Olympic mockery

This Eldritch Abomination, this Stygian horror, this creature from the depths of hell itself. How can I truly rate the horrors that this abominable creature has brought upon me and my household? Pretend that my star rating was actually ”” ”””” ””

You know, just once I'd like to meet an alien menace that wasn't immune to bullets.

In September 2010 PZ Myers asked So, now mockery is not allowed in the UK?

This was with regard to an advert banned in case it offended Catholics on the occasion of the Pope’s visit – and I do not believe that Archbishop Cranmer complained then about the terrible persecution of Antonio Federici ice-cream.

Lighting our Ice Cream Cone Olympic Torch

The Olympic Games isn’t a Papal visit. It bears some resemblance, but it is to be far more expensive and far more overbearing even than when George W. Bush’s minders wanted London to shut down the Underground for the day. Each city bidding to hold the Games must sign the Olympic contract before they hear if they have won the bid. The contract is huge, and Ken Livingstone joked that his lawyers had advised him not to sign it. To comply with the Olympic contract

London must designate 250 miles of dedicated traffic lanes for the exclusive use of athletes and “the Olympic Family,” including I.O.C. members, honorary members, and “such other persons as may be designated by the IOC.” (These traffic lanes are sometimes called “Zil lanes,” alluding to the Soviet-era express lanes in Moscow reserved for the politburo’s favorite limousines.) Members of the Olympic Family must also have at their disposal at least 500 air-conditioned limousines with chauffeurs wearing uniforms and caps. London must set aside, and pay for, 40,000 hotel rooms, including 1,800 four- and five-star rooms for the I.O.C. and its associates, for the entire period of the Games. London must cede to the I.O.C. the rights to all intellectual property relating to the Games, including the international trademark on the phrase “London 2012.” Although mail service and the issuance of currency are among any nation’s sovereign rights, the contract requires the British government to obtain the I.O.C.’s “prior written approval” for virtually any symbolic commemoration of the Games, including Olympic-themed postage stamps, coins, and banknotes.

In comments to my post on the Woolsack affair, where amateur knitters were turned away from the Olympic Village because they had not paid for the privilege, Citizen A asked:

Perhaps it was ever thus with the Olympics and money has always ruled, and it’s only now that we can appreciate at firsthand, up close and impersonal, just how grubby and tarnished the Olympics really are. Will that be the true legacy of these games?

Perhaps. These Games will be expensive – and while the International Olympic Committee have safeguarded their profits, they’re indifferent to what losses the host city bears – losses all of us in the UK, not just London, will bear:

One former locog member believes the I.O.C. should bear some blame for the O.D.A.’s budget travails. The host-city bid process demands detailed operational budgets for the Games, but it gives cities no incentive to use similar diligence on infrastructure costs. “They honestly don’t give a shit,” this person says, referring to the I.O.C. “It’s not going to cost them a penny. It’s all covered by the government.” The budget has kept on climbing. A recent parliamentary report put the cost of preparing for and producing the Games at $18 billion. Jack Lemley believes it will be more than $19.4 billion.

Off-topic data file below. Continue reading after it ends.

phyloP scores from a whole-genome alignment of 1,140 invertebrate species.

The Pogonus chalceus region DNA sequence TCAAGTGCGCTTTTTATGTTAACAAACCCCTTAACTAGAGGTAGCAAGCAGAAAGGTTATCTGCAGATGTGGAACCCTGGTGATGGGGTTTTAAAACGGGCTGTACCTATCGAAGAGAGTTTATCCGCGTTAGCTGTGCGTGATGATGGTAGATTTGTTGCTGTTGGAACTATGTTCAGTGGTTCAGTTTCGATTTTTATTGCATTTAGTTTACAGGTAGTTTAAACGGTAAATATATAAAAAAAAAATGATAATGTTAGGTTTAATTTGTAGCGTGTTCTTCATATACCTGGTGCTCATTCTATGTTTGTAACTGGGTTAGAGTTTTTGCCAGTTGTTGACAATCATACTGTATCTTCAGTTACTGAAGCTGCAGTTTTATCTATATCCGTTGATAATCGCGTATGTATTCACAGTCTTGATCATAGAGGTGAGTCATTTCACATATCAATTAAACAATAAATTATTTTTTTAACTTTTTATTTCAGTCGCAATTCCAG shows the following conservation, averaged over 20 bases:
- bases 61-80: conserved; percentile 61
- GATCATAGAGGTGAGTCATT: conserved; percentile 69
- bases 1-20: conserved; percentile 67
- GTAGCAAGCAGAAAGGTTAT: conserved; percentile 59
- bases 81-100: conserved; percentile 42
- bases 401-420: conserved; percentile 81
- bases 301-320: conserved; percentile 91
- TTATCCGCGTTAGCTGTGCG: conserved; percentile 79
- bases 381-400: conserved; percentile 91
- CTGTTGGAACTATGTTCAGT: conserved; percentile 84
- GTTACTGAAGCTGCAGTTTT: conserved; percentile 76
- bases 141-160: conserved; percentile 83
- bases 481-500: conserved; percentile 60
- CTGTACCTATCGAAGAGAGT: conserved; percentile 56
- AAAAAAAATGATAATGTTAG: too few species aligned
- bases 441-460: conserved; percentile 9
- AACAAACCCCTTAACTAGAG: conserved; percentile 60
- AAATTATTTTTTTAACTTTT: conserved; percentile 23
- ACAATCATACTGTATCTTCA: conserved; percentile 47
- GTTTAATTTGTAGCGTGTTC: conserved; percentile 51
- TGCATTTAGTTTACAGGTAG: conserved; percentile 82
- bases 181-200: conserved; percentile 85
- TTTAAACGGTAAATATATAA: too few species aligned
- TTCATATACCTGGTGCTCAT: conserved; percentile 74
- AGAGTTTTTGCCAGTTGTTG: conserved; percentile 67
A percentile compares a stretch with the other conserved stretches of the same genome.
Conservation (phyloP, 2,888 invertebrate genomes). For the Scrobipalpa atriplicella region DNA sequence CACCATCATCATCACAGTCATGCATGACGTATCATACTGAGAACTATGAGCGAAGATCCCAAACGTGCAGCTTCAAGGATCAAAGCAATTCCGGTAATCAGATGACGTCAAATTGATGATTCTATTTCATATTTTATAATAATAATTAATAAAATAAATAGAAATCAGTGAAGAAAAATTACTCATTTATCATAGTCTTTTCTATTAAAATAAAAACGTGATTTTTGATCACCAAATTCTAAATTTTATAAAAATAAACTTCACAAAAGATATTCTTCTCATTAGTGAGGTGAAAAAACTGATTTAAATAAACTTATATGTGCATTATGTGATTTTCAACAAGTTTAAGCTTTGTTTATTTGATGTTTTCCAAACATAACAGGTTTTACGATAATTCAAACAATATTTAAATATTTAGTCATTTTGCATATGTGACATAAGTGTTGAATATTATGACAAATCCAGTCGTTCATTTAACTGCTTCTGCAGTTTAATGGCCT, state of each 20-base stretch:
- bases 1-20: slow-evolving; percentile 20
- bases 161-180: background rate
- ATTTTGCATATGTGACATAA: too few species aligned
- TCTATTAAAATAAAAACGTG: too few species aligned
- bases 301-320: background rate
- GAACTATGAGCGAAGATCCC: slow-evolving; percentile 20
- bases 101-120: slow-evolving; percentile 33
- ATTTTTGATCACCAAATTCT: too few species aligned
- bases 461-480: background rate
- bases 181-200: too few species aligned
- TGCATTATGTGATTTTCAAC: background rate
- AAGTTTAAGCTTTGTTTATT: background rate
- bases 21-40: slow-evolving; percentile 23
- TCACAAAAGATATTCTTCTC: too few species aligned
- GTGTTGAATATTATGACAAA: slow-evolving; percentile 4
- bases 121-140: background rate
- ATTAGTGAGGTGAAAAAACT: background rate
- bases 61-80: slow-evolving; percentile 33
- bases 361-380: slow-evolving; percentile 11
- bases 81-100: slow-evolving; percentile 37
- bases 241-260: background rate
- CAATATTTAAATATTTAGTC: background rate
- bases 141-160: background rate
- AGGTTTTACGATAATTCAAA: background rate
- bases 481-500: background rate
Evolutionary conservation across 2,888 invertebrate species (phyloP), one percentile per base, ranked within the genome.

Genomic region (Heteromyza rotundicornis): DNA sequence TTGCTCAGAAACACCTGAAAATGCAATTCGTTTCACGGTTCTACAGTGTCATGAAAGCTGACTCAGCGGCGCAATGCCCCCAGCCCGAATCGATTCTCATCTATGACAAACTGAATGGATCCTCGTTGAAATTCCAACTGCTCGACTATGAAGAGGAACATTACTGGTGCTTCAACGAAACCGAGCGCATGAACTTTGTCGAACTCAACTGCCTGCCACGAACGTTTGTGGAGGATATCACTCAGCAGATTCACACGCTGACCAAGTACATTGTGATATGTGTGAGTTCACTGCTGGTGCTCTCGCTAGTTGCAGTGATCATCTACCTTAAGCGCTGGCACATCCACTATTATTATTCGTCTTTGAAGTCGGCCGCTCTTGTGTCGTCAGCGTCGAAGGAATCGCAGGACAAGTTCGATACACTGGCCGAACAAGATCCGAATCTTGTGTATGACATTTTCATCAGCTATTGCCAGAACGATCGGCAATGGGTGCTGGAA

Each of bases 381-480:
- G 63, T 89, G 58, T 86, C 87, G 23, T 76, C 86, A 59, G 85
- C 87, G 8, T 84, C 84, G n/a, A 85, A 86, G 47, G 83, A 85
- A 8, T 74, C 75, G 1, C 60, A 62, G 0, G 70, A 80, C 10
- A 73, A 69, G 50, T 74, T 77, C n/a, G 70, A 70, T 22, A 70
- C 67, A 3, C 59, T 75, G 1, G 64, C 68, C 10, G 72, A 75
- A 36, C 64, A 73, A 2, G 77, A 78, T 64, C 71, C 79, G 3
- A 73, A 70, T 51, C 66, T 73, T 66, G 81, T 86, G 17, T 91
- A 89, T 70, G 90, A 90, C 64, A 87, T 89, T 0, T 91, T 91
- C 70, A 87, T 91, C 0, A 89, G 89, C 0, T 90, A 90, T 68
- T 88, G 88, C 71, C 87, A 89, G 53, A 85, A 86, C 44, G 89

Moreover, the official budget does not include what may be hundreds of millions more in costs for municipalities, for services such as security and sanitation in various boroughs of London that will host the events held outside the Olympic Park. Nor does it include similar costs to the dozens of cities outside London where national teams will stay for several weeks of pre-Olympic training.

These hidden expenses, like the costs of infrastructure, are immaterial to the I.O.C. The I.O.C. will earn $4 billion in broadcast rights to the 2010 Vancouver Winter Olympics and the 2012 London Summer Olympics and $960 million from corporate sponsorships. Of this, the I.O.C. will contribute a mere $1.6 billion to the cost of putting on the Games. If locog’s budget predictions prove inaccurate, as the O.D.A.’s were, the British taxpayer will have to cover the losses. “Not many people are aware the government’s on the hook for the organizing committee’s losses,” the former locog member told me. “Gordon Brown wrote a letter to Jacques Rogge to say in the event that locog’s revenues are less than locog’s costs, the British government will make up the shortfalls.” To forestall criticism and publicity, he said, Brown waited to send the letter until the last possible moment—five p.m. on the day before the bid had to go to Lausanne.

What would £12.36 billion have bought in the national budget?

Fleet Street Fox's budget wheel

I walked into John Lewis at the top of the Walk the other day, and found it was stuffed with alien monsters – one-eyed things that stared at me, in an array of colours including unnecessary union jacks. Apparently these one-eyed creatures are a means of getting taxpayers to sub up for the Games official Olympics souvenirs called Wenlock and Mandeville, complete with an official storybook backstory which you can also buy: they are